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This annual exploratory and informal workshop offers the opportunity to reflect on methodologies, research agendas, and case studies for investigating history writing in Arabic in the Middle East, North Africa, and beyond in any period from the seventh century to the present.
This year’s paper will elucidate the following questions:
- How did adherents of different confessional or juristic traditions, men and women, and members of different social classes within societies that became “Islamic” imagine the shape and meaning of their specific societies’ own pasts, and their relation to the universal history of the Islamic community? Which ways of writing, remembering, or commemorating did they develop
- How can we broaden our scope beyond just textual historiography?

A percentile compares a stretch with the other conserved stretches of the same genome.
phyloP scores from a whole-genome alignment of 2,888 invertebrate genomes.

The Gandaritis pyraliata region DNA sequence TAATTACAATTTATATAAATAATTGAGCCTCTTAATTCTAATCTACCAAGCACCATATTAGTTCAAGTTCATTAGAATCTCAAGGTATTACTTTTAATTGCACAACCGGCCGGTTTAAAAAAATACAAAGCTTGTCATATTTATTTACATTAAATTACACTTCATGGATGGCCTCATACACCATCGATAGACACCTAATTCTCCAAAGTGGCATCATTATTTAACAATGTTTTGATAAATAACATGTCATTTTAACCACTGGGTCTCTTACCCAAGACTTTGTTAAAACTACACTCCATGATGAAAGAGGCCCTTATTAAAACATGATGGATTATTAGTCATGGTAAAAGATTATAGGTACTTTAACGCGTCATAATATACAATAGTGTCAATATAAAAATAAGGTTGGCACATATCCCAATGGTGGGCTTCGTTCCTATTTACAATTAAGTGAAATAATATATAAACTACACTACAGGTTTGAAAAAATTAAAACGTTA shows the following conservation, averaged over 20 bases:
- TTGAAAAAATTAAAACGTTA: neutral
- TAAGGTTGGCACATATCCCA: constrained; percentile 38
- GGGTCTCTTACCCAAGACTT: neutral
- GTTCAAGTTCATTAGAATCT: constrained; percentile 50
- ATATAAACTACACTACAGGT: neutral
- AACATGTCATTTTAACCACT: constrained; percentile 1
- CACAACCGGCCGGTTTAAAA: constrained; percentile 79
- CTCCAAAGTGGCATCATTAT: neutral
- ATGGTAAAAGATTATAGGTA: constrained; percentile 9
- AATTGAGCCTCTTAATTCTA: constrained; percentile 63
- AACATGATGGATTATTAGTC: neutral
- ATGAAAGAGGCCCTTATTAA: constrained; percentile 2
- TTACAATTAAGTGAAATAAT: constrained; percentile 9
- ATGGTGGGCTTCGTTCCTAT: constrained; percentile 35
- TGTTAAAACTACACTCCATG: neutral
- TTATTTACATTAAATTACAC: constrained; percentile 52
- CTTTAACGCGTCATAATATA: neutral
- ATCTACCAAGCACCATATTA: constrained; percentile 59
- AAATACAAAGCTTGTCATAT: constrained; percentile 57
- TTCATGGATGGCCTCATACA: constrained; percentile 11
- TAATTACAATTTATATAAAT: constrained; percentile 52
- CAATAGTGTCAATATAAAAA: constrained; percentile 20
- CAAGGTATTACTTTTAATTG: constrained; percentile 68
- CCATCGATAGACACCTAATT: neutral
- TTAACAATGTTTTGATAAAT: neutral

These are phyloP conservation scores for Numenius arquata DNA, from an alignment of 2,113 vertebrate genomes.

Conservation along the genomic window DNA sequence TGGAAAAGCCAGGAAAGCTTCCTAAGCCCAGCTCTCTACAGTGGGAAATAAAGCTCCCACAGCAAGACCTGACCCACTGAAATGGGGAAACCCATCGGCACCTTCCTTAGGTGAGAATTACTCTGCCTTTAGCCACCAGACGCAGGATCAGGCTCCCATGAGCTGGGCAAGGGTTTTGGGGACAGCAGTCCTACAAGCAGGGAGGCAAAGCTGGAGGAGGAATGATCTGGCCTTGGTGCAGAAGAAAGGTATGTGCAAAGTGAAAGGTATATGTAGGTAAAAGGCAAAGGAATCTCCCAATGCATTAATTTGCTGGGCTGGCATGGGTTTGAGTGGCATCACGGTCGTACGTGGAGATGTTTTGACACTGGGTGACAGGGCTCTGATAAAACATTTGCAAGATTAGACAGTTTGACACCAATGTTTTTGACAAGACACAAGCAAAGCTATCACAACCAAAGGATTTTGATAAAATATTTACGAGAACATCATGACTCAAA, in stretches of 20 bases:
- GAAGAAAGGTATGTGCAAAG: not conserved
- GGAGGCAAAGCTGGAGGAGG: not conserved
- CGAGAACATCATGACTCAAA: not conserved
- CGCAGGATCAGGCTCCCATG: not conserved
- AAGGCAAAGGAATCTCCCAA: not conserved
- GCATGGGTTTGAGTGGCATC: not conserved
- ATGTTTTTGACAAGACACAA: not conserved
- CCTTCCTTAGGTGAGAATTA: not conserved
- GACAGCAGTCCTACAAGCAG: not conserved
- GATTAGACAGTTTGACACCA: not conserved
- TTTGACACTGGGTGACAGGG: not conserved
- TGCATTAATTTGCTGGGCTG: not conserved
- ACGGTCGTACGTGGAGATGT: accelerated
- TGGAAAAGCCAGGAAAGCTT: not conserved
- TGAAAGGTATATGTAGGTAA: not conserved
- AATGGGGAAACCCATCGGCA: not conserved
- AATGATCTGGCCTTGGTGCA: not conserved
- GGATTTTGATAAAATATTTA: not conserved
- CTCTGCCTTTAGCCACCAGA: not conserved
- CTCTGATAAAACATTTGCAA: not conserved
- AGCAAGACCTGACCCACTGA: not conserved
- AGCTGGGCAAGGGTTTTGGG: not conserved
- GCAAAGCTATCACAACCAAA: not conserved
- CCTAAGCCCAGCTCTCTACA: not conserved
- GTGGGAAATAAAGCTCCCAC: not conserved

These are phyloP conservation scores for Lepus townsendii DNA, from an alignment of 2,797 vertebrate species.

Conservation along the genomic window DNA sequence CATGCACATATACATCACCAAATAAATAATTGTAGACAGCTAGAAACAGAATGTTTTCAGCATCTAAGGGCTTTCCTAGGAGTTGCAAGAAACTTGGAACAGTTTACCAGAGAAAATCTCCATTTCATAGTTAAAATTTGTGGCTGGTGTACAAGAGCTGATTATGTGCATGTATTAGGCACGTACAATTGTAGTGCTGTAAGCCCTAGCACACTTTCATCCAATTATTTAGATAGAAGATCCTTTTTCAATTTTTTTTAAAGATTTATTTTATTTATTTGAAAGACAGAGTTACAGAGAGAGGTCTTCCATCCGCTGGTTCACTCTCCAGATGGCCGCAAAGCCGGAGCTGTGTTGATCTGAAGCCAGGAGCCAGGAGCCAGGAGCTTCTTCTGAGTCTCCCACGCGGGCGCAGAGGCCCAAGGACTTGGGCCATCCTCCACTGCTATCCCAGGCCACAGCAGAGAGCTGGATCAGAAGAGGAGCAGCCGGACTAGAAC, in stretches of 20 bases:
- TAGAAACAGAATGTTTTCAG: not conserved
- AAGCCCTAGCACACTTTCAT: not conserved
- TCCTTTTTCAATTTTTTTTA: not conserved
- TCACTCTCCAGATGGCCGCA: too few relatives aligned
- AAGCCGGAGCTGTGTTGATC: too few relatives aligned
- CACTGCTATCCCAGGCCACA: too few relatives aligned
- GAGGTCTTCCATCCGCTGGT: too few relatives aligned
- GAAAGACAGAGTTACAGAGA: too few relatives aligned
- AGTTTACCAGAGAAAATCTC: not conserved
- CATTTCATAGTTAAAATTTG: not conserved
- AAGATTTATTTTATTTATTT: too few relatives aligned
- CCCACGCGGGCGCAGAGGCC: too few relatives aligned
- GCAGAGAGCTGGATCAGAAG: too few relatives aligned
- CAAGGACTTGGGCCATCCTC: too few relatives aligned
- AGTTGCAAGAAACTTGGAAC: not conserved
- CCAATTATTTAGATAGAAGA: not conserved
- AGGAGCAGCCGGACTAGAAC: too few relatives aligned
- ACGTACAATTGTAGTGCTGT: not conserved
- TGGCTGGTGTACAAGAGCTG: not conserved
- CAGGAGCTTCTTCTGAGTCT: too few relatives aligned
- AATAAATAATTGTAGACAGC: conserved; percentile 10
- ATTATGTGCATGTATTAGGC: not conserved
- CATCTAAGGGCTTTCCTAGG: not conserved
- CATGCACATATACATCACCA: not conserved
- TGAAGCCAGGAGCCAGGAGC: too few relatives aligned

- How can marginalised communities and varieties of Arabic be given due attention?
- How can works of fiction contribute to our understanding of the past?
- How can we explore the past algorithmically? Can digital methods enhance our understanding of the past? Can they also limit or even alter it? Which new digital tools are being developed? What seem to be particularly promising approaches? What is lacking?
- In what ways do educational institutions, museums, media organisations and proponents of heritage use history writing to shape loyalties and senses of belonging in society?
- How is the past used in creative arts, re-enactment, games, and augmented reality?
Arabic Pasts is co-organised by Hugh Kennedy (SOAS), James McDougall (Oxford), Lorenz Nigst (AKU-ISMC), and Sarah Bowen Savant (AKU-ISMC).